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Tuesday, March 17, 2009

The Woman Behind the Designs

When I first decided to start blogging, I did some research. I do a LOT of research on a lot of topics, so this was no exception. Everything indicated that you should have an idea behind the purpose of your blog before you start. What is the theme? Should it be business or personal? A combination of both? Most recommendations were that you choose one and stick with it, and that if you have a business, your blog should stick to business topics and stay away from personal ones.

I think there's some merit to that. It's unlikely you want to know if my dog is sick, or if my son didn't make the local hockey team. These are fine things to blog about if your blog is about pets or hockey, but mine is about jewellery and my business of creating it and selling it. Today, though, I thought I would let you (my whole 156 people who have read my blog) know a little more about who I am, why I do what I do, and where the creations came from.

I'm forty (gulp) almost one years old - I have two days left to be forty. I was a crafty kid who couldn't get enough of macrame (any of you remember macrame?), braiding, stringing, making pom poms, crocheting.... you get the picture. As I got older and started having children I somehow didn't find the time to pursue creation. I guess I had created two little someones and that's a pretty big thing to create.

As I approached forty years old, a year ago, in fact, I began to have some strange things happen to me physically. My arms went numb. My legs went numb. My leg would feel like someone had wrapped a tensor bandage around it too tightly and left it there. I began having sensations of pins and needles in my limbs, as well as stabbing sensations. My back became hypersensitive, so that feeling a simple drop of water running down my back was almost painful it was so annoying. Sometimes it felt like mosquitos were biting my limbs - quick, stinging pains. I went to the doctor and was referred to a neurologist.

I began to crave creation again - the urge to create became very strong. My husband brought me home some copper wire and I wrapped a bunch of beach glass my children had collected years ago. When I created, I didn't notice the pain as much. I researched online to find out more about jewellery making and found a wealth of information: how-to's, articles, opinions, ideas, and outlets to sell your goods. And I practiced - man, did I practice.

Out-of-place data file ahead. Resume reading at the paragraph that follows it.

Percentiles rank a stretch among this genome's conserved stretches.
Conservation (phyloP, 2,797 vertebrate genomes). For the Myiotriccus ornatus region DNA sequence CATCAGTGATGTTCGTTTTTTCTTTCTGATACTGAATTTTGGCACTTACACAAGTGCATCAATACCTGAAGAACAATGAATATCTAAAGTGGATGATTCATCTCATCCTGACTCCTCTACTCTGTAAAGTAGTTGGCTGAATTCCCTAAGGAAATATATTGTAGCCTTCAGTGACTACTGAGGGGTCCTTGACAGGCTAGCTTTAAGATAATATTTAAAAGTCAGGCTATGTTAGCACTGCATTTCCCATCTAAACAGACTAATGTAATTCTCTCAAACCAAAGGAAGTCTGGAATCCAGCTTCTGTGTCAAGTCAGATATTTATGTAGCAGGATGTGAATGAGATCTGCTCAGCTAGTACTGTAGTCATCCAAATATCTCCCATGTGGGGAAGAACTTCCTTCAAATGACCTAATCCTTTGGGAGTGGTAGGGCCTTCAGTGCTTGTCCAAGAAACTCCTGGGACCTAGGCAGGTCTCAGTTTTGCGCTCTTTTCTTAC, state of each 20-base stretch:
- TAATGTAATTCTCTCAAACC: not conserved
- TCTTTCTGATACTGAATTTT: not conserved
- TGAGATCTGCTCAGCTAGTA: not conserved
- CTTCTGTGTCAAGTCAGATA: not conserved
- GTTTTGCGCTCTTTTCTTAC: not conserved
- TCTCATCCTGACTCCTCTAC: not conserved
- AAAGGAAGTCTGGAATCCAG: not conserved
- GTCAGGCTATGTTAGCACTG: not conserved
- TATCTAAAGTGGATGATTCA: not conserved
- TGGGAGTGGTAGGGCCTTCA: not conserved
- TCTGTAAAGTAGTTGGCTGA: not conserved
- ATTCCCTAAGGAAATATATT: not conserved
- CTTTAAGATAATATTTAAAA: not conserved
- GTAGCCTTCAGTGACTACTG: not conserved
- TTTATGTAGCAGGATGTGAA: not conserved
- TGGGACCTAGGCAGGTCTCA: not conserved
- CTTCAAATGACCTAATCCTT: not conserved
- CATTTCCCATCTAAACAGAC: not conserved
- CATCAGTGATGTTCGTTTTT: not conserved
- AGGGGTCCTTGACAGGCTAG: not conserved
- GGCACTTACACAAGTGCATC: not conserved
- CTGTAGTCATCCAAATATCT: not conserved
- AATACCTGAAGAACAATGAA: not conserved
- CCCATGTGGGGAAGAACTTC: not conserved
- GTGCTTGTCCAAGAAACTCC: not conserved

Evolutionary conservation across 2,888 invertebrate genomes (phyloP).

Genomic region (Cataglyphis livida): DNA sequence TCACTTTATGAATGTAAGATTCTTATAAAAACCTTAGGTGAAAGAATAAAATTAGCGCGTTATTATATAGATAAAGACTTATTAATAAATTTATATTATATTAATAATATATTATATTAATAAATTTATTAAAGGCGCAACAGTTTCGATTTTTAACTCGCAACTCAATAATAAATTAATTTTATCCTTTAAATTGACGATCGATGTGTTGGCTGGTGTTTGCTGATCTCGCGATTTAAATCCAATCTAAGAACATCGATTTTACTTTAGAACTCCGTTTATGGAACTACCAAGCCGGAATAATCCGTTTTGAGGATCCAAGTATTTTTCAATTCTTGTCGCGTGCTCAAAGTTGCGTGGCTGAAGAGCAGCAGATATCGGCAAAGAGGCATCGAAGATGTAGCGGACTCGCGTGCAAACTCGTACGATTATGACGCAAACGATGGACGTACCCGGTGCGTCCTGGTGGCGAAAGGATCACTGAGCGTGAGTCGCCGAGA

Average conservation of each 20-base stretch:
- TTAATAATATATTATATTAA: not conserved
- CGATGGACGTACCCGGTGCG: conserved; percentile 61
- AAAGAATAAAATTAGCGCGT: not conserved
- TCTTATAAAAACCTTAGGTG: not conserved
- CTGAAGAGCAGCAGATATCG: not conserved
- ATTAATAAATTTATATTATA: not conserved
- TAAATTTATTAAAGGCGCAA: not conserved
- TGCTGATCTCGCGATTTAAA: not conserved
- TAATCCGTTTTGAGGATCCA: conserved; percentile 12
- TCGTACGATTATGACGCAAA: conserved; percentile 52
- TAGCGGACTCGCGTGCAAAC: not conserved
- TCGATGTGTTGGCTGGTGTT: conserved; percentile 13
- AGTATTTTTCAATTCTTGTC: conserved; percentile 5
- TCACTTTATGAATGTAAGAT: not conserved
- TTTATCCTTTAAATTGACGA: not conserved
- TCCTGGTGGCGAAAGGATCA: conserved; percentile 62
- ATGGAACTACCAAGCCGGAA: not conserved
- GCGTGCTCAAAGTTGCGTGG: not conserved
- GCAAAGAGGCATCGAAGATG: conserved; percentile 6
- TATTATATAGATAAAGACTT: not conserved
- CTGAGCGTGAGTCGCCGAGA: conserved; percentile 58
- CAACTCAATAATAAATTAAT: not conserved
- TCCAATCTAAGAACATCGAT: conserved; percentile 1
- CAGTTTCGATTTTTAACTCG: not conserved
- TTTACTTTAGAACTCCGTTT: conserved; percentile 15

I got brave and ordered some sterling silver and then was too afraid to cut into it for about a week. One day when I was ready, I made the first cut and lost the fear. I fell in love with the process of twisting wire to make it what I saw in my mind and on the drawings on little scraps of paper that began to follow me everywhere. And when I created, I was fully present with the creation; allowing the pain to be in the background, instead of the foreground.

The neurologist did a test. The neurologist pronounced me fine before he even did the test. "Yes, sir, I am fine. I'm forty years old and I don't know what is happening to me and you have no answer, but I am fine it seems." I had to accept that there was no answer just then.

A look back in my history shows numerous 'minor' things going on for years: a feeling of being off balance, a sensation of walking 'funny' all of a sudden - was it me or the new shoes? Fatigue. Bone crushing, can't lift my head, no energy for language kind of fatigue.

I have continued the creations over this past year; growing more confident with my materials and moving into the world of fabrication. The 'phantom' mostly hid away for a bit but I was always aware of its presence. It left my back sensations and a couple other things but steered clear for a while. And then it returned and it was the same but different. I began limping - always on the right leg and many times being unaware I was doing it. Some days my hands won't work on the keyboard for any length of time. It is like there's a disconnect between brain and hands. Sometimes I'm fatigued, I trip over things even when I know they're there, and life is different than it used to be. And the other day there was a brown spot in my vision on my left eye. And I know. In my heart, I know. I see another neurologist in June.

When I am at my bench, my hands work just fine. And I am grateful - for this life, for the gift I've been given, and for this opportunity to share a little more about who I am.

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